Boris Johnson has been urged to cancel his plans to scrap the overseas aid department, after it had emerged that he sent tens of millions of pounds worth of taxpayers’ money to China while he was the UK’s Foreign Secretary
The Department for International Development (DfID) is reportedly set to be disbanded and merged into the Foreign and Commonwealth Office (FCO) at some point this week.
But the Labour party has claimed that Boris Johnson “can’t be trusted” with the aid budget, and have said that it should be left with DfID, which they have said was “consistently rated as the most effective, transparent department at delivering real value for money for the British taxpayer.”
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Since 2015, an increasing amount of the nation’s overseas aid spending has been directed outside of the DfID, which reached about a quarter last year.
Critics of this move by the government have said that other departments within the government aren’t as transparent about their spending and don’t get the same value for money as the DfID.
The FCO spent over £84m in China between the years of 2014 and 2018, according to a new set of analysis, this is inclusive of the period of time in which Mr Johnson was in charge of the department, between 2016 and 2018.
Some 39% of Foreign Office spending that occurred overseas, went to upper-middle income countries, with only 22% of aid going to the world’s poorest nations.
In the same period of time, the DfID gave no financial aid to China, and instead spent 61% of its foreign aid budget in some of the poorest countries in the world.
Preet Kaur Gill, Labour’s Shadow International Development Secretary said: “These latest figures show that the aid budget cannot be trusted in the hands of this Prime Minister.”
The Independent Commission for Aid Impact (ICAI) has been critical of the FCO’s record on foreign aid.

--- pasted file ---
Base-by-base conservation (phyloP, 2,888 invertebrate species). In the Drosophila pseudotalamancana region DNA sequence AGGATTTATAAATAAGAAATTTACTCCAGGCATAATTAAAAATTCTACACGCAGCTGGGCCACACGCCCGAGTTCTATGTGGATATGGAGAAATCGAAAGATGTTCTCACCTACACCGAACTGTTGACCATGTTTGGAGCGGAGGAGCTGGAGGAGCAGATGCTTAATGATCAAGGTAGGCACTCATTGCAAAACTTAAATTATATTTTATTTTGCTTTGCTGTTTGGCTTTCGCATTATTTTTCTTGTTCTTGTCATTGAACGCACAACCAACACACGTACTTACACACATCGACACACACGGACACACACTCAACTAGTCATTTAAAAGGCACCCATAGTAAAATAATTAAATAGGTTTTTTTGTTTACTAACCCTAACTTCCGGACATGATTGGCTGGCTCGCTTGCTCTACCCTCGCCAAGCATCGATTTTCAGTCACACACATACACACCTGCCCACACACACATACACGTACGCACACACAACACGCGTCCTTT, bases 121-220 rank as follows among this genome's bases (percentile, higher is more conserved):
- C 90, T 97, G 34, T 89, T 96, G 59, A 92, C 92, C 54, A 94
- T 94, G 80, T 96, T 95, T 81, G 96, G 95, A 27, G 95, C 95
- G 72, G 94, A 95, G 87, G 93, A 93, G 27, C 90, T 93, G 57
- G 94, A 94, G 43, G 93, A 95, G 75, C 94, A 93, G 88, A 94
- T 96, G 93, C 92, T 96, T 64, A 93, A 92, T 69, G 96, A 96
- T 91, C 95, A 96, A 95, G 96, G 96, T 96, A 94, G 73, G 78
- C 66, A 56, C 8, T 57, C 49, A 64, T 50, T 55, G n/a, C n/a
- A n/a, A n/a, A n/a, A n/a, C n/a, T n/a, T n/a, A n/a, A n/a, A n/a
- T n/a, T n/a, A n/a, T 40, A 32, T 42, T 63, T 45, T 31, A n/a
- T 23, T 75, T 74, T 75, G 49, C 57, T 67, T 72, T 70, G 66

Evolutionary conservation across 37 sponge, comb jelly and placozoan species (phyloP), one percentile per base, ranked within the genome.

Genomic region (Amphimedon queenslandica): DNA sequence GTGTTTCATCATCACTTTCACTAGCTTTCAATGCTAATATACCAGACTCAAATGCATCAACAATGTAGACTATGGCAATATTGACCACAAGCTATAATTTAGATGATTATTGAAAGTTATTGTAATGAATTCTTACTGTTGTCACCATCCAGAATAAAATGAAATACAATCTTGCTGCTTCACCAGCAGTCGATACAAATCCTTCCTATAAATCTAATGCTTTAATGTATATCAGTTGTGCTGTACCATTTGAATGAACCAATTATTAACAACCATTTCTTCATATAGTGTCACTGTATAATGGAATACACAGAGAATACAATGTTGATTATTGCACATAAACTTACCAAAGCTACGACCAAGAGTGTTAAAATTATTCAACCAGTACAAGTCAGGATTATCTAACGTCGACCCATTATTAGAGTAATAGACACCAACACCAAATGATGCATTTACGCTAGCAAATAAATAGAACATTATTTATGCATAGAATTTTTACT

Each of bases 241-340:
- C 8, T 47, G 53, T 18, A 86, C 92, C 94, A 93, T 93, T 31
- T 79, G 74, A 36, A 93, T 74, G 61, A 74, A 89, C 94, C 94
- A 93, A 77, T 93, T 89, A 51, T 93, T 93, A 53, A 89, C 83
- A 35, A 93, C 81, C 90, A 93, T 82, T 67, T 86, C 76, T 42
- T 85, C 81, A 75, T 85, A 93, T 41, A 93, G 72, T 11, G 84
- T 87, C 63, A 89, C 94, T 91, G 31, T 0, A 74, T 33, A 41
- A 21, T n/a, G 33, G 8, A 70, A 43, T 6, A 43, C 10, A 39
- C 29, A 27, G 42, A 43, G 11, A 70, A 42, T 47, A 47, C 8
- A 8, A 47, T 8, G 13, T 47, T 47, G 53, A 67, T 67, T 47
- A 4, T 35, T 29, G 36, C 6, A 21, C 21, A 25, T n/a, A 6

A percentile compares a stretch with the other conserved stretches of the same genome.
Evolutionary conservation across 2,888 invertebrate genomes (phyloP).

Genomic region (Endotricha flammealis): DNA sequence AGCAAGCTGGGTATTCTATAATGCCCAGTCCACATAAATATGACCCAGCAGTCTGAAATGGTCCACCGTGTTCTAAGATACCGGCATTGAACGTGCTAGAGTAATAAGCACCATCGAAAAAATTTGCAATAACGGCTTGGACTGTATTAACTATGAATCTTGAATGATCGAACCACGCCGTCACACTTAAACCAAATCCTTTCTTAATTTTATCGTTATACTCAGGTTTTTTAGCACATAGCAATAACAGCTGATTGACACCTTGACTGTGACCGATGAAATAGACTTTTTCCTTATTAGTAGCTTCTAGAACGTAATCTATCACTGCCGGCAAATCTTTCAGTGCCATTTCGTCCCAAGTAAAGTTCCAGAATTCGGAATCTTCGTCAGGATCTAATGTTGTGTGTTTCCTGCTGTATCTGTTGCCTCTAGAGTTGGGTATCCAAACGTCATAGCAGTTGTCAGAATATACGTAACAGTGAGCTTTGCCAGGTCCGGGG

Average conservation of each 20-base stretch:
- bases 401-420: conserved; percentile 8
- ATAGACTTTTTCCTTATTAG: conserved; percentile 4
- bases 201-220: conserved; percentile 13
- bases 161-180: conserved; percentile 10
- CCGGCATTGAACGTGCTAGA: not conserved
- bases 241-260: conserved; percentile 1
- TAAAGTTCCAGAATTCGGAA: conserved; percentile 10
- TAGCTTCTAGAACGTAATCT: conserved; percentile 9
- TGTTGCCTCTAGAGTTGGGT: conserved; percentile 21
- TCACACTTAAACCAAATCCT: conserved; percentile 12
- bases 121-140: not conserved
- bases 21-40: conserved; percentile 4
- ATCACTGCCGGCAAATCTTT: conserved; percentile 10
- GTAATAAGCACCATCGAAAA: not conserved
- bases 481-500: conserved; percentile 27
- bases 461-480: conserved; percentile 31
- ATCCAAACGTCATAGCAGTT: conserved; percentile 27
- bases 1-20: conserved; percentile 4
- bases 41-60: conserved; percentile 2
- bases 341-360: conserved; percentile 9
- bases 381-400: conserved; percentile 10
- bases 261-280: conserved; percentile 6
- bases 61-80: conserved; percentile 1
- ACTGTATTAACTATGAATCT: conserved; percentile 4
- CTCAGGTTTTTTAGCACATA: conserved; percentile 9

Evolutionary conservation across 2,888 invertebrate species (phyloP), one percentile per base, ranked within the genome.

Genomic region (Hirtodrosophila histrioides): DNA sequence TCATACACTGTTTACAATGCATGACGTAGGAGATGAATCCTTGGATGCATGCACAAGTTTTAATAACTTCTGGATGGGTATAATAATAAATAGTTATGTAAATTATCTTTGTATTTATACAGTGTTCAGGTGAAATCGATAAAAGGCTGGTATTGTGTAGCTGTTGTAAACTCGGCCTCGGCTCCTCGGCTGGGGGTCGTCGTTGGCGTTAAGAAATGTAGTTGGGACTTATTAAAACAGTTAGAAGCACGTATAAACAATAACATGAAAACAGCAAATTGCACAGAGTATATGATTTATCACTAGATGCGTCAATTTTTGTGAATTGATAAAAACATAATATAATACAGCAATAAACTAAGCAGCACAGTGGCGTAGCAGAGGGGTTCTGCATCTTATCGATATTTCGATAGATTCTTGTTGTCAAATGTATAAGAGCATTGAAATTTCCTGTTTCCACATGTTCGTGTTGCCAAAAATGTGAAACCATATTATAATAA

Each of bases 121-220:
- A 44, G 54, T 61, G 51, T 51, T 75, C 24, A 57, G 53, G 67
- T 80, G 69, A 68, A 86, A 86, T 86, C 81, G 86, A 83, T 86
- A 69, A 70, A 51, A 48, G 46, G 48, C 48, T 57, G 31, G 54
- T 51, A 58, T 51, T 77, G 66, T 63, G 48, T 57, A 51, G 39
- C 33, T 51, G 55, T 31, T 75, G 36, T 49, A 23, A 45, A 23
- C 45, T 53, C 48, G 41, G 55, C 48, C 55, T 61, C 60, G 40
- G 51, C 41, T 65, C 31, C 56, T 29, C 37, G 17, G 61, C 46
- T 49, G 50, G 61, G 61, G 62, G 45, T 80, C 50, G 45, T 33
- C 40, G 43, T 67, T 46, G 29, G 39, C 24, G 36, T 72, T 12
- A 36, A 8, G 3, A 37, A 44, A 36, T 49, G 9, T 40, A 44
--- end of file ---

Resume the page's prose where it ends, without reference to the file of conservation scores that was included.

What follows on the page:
Dominic Raab has said that the Independent Commission for Aid Impact (ICAI) will be instructed to prioritise producing tangible, evidence-based recommendations for foreign aid to government ministers, in order to drive effective overseas development.
“We are integrating our aid budget with our diplomatic clout in the new FCDO to maximise the impact of our foreign policy.”
“That’s why I want to reinforce the role of ICAI, to strengthen further transparency and accountability in the use of taxpayers’ money and relentlessly focus our Global Britain strategy on policies and in areas that deliver the most value.”
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Mr Gill said: “DfID has been a world leader in providing life-changing and life-saving support to millions of people in the world’s poorest countries.”
“It is consistently rated as the most effective, transparent department at delivering real value for money for British taxpayers.”
“There is still time for the Government to withdraw from this act of institutional vandalism and, instead, build on DfID’s world renowned reputation.”
“Political leadership and institutional capacity is what is required to deliver development, not another organisational restructure.”